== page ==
The Supreme Court must repudiate the Doctrine of Discovery and reconsider its jurisprudence in light of Canada’s implementation of UNDRIP
Canadian Bar Association (First Peoples Law): It’s been seven years since the Truth and Reconciliation Commission released its Final Report and 94 Calls to Action. Several of them, namely Calls 25-52, directly deal with Canadian law and the legal system. Although Canada has reported on its progress, any meaningful headway will remain restricted until the Supreme Court of Canada aligns its jurisprudence on Indigenous peoples and Aboriginal rights under s. 35 of the Constitution Act, 1982, with the United Nations Declaration on the Rights of Indigenous Peoples and the philosophy underlying the TRC’s Calls: Indigenous self-determination. The federal government also has work to do.
Let’s begin with the latter, which has yet to enact a Royal Proclamation on Reconciliation or a Covenant of Reconciliation, as per calls to action 45 and 46, that would reaffirm the nation-to-nation relationship between Indigenous peoples and the Crown, adopt and implement the UNDRIP, and repudiate the doctrines of discovery and terra nullius.
Though government representatives have affirmed a nation-to-nation relationship in speeches, the language is notably absent from the federal Act implementing UNDRIP and similar legislation in British Columbia. Also, while the UNDRIP Act repudiates the doctrines of discovery and terra nullius in its preamble, it is only an interpretive aid. It is not binding on the courts’ interpretation of the Act or in its broader significance to the jurisprudence on s. 35 of the Constitution Act, 1982. Meanwhile, courts have been reluctant to address the implications of repudiating the doctrines on the legitimacy of the Crown’s assertion of sovereignty over Indigenous peoples and their territories. If the Crown does not have any underlying title to Indigenous territories, it must justify its title and exercise of legislative jurisdiction through treaty. This would reverse the onus of proof from Aboriginal peoples to the Crown to establish the legal basis for its interest in Indigenous territories.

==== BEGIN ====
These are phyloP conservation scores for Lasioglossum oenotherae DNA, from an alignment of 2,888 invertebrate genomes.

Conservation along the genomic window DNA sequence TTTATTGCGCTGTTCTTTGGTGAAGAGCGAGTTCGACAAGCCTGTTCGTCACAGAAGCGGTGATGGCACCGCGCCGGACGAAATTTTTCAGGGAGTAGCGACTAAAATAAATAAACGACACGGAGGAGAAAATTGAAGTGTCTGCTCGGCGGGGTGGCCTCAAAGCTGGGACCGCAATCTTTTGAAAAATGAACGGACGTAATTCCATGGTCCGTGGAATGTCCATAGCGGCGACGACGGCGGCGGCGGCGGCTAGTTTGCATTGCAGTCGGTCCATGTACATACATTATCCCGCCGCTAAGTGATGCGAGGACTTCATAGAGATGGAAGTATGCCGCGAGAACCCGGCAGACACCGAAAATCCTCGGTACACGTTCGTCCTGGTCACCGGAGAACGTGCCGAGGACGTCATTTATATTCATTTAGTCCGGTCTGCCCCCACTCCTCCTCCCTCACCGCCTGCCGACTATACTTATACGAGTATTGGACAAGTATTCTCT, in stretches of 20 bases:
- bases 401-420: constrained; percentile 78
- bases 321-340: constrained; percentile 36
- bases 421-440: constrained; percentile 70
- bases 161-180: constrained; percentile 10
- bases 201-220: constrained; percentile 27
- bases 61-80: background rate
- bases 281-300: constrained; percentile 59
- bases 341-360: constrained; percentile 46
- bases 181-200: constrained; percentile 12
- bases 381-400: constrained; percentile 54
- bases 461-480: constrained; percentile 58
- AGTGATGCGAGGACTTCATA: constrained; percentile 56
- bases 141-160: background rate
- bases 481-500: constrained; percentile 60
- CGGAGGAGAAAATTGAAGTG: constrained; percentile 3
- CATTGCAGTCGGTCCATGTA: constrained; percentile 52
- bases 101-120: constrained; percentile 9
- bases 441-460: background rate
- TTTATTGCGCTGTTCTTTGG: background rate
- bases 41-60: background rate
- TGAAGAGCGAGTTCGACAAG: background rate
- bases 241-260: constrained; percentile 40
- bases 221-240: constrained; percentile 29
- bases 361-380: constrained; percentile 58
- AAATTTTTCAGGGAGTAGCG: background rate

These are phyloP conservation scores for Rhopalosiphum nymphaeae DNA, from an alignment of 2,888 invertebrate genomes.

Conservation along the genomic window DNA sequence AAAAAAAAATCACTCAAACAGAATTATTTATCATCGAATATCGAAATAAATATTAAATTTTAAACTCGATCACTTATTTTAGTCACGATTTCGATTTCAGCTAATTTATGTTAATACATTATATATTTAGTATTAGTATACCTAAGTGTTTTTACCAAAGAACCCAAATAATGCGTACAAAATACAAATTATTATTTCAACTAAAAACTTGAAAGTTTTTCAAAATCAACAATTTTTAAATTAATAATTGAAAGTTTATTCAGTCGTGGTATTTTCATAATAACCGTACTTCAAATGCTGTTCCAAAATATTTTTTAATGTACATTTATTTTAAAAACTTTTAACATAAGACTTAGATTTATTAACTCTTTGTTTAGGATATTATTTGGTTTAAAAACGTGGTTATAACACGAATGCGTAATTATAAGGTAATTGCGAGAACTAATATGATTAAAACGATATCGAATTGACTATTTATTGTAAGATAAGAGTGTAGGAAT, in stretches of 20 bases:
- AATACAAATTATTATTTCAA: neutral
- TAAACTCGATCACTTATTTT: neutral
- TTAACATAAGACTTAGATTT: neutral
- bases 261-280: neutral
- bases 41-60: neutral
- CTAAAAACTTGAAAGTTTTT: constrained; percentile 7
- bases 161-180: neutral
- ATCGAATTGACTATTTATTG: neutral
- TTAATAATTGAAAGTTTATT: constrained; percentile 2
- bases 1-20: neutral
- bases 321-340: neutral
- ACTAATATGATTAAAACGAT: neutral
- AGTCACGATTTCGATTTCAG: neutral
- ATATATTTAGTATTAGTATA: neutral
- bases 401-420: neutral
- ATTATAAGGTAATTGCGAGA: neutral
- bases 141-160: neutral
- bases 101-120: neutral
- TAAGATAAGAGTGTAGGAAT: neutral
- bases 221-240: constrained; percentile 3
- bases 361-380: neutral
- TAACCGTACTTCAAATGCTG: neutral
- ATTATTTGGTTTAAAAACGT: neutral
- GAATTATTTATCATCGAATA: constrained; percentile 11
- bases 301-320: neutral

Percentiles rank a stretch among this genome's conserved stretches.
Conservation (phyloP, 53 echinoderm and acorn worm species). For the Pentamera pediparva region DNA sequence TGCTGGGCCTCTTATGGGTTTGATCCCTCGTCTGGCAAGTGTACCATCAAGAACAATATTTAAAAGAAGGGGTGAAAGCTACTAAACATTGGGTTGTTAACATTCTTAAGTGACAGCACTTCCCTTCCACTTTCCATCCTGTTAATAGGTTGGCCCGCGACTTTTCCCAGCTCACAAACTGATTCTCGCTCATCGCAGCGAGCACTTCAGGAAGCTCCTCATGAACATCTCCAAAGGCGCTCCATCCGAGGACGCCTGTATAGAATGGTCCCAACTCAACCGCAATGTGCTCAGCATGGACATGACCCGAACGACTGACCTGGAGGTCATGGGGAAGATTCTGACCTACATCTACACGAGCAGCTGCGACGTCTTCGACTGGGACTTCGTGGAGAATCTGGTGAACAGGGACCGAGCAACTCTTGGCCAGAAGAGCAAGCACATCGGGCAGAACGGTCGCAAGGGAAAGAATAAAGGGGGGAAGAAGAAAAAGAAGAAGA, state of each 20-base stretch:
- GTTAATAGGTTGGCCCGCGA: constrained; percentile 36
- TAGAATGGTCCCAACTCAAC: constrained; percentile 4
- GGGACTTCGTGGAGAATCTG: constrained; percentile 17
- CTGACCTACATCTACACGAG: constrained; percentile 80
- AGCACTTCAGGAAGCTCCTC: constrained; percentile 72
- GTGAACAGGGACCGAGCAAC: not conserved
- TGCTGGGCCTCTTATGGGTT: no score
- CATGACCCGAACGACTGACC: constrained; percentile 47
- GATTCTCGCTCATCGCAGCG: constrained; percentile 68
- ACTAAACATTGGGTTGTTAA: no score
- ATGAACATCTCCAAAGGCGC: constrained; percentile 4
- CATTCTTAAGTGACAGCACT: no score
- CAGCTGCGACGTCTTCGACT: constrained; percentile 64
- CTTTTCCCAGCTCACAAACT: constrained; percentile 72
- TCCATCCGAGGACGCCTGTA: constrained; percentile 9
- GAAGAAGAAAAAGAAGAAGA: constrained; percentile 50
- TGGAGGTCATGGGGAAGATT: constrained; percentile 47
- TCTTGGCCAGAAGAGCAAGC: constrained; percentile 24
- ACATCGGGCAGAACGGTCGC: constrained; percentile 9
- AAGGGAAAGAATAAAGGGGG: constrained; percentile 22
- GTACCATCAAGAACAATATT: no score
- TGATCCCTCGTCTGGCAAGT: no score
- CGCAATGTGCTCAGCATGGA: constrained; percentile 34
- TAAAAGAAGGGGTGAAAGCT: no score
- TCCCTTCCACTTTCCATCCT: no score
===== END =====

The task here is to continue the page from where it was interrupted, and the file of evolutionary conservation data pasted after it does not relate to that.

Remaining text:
Recognizing UNDRIP domestically may be important to the courts, which have so far refused to consider it binding in Canadian law. The federal and provincial laws both state that nothing is to “be construed as delaying the application” of UNDRIP, which suggests that it has the force of law federally and in British Columbia. If UNDRIP is part of the law in Canada, the Supreme Court will need to reconcile it with its jurisprudence on Aboriginal rights and title.